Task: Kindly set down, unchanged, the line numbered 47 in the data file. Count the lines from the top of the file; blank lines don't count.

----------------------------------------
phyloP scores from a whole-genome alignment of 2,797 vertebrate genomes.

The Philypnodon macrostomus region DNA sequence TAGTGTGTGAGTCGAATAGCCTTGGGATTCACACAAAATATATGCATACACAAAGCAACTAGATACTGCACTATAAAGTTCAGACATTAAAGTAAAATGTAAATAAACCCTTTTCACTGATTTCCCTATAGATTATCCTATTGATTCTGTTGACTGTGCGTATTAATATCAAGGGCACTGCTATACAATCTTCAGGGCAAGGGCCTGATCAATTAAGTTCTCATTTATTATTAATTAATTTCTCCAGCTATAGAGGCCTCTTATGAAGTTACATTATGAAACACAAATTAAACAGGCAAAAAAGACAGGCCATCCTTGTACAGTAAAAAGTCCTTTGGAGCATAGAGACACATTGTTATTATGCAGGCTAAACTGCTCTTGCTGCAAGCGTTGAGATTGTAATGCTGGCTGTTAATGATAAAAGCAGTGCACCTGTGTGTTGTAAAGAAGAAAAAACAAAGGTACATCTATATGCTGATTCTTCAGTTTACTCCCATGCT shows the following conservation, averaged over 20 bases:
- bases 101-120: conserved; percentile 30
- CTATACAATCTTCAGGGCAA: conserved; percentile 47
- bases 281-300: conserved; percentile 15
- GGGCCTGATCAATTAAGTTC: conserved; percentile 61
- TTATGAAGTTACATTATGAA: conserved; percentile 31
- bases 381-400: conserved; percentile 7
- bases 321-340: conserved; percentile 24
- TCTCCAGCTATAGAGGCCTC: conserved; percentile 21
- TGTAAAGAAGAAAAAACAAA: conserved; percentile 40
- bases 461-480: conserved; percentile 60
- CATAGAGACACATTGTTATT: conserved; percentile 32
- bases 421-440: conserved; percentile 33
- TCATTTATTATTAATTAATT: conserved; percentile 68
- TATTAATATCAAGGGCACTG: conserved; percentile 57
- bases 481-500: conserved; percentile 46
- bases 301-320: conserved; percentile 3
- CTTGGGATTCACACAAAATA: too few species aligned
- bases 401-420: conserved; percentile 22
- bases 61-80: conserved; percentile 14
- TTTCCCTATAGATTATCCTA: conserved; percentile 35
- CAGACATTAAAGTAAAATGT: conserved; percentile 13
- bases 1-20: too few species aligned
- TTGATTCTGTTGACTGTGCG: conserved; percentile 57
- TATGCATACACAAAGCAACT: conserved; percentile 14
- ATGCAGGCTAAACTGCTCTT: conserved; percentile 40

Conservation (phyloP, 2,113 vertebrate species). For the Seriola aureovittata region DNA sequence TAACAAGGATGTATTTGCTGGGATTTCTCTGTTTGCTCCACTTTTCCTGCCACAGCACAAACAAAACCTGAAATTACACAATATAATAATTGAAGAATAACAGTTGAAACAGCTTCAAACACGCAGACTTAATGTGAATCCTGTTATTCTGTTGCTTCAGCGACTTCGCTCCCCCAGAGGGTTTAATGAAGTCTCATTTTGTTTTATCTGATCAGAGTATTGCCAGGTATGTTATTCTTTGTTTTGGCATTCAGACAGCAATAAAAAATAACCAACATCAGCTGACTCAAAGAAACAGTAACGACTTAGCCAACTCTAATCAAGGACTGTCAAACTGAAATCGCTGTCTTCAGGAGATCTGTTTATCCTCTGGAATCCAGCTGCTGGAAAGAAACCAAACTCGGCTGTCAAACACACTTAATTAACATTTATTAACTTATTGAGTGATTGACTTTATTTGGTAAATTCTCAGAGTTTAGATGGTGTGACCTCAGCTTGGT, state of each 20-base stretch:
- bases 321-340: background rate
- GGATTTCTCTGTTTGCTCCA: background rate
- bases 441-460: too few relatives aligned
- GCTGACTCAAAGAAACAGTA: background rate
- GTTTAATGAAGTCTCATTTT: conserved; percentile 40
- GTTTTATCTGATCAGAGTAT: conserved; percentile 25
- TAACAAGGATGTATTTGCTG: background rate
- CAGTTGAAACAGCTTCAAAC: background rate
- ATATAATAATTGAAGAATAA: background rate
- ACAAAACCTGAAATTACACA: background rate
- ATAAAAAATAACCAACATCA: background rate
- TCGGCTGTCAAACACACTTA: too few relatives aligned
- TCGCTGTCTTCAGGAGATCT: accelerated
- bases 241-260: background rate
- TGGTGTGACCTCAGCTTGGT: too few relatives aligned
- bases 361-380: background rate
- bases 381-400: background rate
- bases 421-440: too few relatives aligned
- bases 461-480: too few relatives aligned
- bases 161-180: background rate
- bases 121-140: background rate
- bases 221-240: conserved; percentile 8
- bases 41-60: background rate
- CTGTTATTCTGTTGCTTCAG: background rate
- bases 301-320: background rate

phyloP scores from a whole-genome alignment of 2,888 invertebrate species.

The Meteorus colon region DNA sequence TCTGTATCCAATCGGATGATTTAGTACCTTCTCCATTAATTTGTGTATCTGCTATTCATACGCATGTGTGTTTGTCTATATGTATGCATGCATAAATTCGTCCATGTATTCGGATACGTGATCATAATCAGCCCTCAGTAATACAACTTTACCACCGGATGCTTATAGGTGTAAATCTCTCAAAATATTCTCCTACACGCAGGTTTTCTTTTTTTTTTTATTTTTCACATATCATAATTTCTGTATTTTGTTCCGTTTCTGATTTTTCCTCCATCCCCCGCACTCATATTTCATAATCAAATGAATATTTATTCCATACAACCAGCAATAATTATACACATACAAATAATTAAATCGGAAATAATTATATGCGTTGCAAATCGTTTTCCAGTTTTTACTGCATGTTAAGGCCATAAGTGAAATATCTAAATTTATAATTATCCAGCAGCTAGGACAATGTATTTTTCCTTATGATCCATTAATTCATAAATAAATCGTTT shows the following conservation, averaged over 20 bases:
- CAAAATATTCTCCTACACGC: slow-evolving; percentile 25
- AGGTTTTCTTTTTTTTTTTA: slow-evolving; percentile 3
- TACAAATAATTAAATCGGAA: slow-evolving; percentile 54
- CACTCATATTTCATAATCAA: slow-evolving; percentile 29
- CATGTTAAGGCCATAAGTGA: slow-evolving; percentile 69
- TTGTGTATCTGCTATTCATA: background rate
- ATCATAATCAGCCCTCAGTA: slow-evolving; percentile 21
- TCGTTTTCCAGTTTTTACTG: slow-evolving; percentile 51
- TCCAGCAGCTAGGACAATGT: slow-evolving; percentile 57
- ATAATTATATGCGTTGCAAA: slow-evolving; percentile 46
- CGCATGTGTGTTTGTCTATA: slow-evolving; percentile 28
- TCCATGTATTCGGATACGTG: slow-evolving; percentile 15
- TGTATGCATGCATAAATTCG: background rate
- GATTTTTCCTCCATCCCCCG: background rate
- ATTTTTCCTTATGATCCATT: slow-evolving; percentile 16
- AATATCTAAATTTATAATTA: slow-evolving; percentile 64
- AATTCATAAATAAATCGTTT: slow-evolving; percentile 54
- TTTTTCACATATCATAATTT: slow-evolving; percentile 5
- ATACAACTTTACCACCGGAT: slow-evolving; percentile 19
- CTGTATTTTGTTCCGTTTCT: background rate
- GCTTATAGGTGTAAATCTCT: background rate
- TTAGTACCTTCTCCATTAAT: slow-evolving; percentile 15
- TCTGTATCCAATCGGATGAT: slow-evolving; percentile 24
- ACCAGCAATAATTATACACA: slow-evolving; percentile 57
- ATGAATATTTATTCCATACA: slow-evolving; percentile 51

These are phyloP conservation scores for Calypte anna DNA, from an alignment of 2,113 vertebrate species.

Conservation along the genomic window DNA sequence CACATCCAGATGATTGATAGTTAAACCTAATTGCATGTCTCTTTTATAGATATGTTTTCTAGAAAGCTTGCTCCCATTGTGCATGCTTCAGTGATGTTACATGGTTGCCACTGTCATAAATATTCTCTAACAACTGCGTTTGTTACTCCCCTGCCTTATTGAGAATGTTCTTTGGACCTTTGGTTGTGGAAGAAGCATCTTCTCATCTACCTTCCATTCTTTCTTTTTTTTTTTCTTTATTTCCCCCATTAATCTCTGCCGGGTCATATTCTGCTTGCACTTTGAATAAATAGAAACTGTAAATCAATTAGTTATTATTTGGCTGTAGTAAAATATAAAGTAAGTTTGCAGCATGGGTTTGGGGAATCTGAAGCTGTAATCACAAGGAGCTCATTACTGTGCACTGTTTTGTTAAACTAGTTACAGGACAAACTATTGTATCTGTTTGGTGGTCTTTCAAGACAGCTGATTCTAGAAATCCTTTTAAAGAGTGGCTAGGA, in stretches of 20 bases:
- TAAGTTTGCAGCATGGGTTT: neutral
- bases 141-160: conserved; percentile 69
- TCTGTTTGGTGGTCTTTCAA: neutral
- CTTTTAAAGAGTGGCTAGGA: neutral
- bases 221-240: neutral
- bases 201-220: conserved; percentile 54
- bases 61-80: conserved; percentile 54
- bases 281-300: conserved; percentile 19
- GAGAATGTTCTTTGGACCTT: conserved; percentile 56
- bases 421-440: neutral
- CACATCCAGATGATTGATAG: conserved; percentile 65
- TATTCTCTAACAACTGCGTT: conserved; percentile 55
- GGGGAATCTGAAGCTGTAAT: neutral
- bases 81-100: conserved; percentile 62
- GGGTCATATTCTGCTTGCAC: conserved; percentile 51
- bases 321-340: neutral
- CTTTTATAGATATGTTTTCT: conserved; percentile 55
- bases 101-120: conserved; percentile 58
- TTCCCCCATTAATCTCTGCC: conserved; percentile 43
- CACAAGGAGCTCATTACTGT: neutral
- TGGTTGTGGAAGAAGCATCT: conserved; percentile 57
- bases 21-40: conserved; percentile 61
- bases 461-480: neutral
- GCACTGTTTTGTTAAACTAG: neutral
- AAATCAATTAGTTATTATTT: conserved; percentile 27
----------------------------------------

- bases 461-480: too few relatives aligned